While we may only be a little way into the new jumps season, the Trainer Championship is looking particularly good. For Dan Skelton that it! Paul Nicholls former assistant has taken the racing world by storm and is giving the big guys a run for their money.

He currently leads the table on total earnings of just over £320K. Dr Richard Newland is just slightly behind on £277K. The main difference between the two is that while Newland has sent out fewer runners and winners, he has a higher win rate. He is on 28%, so 31 wins from 11 runners. Dan Skelton is on a 23% win rate with 42 wins from 182 runners.

Interestingly, they are not the highest win rates of the trainers in the championship. Of those who have sent out more than 10 runners to date, Gordon Elliott, Brian Ellison, and Harry Whittington are all on a win rate of 35%. However, they have sent out significantly fewer runners, so their earnings are lower, pushing them further down the table.

Dan Skelton has also sent out the largest number of runners at 182. Paul Nicholls, on the other hand, has only saddled 29. On the surface that looks like a huge disparity but don't forget that the season hasn't ‘properly' kicked off. When it does, you can fully expect Nicholls to be sending horses the length and breadth of the country.

To compare to last season, Paul Nicholls won the Trainers Championship with 135 wins from 589 runners. That was slightly more than Nicky Henderson on 544, and a lot less than Dan Skelton on 988. All three had relatively similar win rates. So what ultimately is the main difference?

It is the prize money. Trainers who perform particularly well in the higher class races, win more money. It's that simple. A trainer can send out a 1000 runners and win half of them but if the targeted prize money is low they won't win the Championship. To really compete for the Championship, a trainer needs to win a couple of big Cheltenham Festival or King George-like races.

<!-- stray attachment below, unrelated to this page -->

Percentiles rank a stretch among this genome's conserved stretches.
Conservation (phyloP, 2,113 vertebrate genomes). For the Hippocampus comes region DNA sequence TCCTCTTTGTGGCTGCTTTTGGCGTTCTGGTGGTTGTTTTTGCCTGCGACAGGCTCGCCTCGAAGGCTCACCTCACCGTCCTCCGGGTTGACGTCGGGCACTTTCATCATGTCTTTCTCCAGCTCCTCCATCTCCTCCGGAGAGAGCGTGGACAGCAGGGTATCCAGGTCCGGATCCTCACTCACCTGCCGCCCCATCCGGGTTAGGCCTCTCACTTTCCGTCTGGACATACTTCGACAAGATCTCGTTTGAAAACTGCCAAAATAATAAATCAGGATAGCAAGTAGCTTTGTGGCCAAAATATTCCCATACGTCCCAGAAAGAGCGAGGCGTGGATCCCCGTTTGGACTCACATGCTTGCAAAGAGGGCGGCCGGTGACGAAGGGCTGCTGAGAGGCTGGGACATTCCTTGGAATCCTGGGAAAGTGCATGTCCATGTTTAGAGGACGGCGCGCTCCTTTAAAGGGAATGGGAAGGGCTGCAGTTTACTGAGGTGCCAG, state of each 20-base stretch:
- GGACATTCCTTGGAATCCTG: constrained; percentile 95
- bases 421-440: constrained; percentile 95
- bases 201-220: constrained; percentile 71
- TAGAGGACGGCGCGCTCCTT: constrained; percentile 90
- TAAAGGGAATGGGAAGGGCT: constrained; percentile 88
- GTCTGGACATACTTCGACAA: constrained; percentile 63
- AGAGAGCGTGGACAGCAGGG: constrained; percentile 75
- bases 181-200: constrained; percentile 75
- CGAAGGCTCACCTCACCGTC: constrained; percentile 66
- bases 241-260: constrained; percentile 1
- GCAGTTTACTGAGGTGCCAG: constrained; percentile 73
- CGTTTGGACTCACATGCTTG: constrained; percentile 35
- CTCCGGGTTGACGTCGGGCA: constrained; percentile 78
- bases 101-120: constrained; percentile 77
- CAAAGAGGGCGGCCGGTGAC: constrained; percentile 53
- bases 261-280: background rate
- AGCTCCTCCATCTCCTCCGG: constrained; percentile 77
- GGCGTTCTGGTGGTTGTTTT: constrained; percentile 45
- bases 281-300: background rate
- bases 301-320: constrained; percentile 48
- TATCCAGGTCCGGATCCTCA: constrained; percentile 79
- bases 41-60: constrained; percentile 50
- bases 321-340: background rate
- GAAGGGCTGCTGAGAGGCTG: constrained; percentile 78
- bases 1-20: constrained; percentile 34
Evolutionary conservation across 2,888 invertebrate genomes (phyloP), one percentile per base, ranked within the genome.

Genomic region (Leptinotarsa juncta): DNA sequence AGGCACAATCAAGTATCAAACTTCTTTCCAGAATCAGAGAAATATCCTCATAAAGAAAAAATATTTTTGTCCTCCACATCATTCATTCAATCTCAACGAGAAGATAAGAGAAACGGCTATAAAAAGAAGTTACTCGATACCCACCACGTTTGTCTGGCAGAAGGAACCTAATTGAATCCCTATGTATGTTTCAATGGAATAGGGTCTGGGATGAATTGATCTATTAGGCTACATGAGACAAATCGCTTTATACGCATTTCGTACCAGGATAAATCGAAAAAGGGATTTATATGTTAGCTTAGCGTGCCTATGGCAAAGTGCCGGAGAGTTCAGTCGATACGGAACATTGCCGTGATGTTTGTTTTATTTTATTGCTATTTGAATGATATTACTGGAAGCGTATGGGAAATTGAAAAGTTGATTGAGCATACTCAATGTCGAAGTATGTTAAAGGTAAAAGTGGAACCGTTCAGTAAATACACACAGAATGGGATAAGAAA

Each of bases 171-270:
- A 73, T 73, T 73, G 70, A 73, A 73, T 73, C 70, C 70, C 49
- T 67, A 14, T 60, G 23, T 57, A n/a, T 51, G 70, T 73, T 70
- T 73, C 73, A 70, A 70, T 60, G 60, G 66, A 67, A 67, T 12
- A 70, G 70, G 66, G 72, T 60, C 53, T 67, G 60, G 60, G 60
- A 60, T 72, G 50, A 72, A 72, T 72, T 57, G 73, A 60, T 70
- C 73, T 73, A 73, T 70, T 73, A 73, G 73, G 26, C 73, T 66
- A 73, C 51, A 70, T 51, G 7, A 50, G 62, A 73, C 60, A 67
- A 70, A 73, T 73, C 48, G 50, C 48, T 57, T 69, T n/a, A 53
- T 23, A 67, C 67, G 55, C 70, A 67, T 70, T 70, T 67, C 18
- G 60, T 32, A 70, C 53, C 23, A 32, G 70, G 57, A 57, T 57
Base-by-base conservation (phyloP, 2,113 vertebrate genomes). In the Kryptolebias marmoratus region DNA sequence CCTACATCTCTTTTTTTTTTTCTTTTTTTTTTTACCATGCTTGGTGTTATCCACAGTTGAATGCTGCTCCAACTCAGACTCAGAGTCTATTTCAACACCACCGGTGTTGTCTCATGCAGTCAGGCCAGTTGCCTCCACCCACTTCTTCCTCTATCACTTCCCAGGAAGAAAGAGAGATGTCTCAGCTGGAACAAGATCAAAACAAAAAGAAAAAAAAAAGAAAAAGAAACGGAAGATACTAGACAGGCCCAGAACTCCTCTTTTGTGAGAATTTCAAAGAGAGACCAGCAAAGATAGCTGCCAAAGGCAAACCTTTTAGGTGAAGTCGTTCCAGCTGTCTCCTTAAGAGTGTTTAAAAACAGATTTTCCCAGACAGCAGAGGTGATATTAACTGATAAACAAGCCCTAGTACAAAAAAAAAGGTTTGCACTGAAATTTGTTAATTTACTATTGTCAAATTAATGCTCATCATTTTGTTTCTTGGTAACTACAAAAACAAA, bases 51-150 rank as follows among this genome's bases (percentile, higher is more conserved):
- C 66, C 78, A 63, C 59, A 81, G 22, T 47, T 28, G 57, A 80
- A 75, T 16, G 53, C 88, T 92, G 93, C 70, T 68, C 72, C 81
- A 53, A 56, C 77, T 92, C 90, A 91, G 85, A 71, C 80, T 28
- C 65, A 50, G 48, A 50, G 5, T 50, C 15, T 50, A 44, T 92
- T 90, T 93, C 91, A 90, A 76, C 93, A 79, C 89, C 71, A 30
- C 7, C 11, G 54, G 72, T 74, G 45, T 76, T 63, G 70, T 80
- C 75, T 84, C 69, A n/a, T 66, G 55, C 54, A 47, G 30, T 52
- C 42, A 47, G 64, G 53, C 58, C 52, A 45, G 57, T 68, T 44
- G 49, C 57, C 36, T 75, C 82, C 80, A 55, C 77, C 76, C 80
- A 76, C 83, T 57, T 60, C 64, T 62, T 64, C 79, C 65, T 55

As an example, last season Colin Tizzard ended on a rather poor 11% win rate (77 wins). But some of the races he did win were huge. So much so that he notched up just shy of £2 million. And that put him on 4th place in the trainer's table.

This only reaffirms that it is quality over quantity that makes the final difference. With so few huge purses to be won over the course of a season, the competition is fierce. As a result, only nine trainers surpassed the £1 million mark in earnings last season. And there are literally hundreds of trainers in the country. More than 800 at last count.

Can Dan Skelton keep the top spot? Honestly, it's very unlikely. While he definitely a serious future contender, he probably doesn't have the strength and depth needed to take on the likes of the Gold Cup, Grand National, King George or Ladbrokes Trophy, all of which offer huge prize money.

That isn't to say that they will necessarily be won by the bigger yards, but all they really need is one or two of them to boost the coffers and pip him to the post.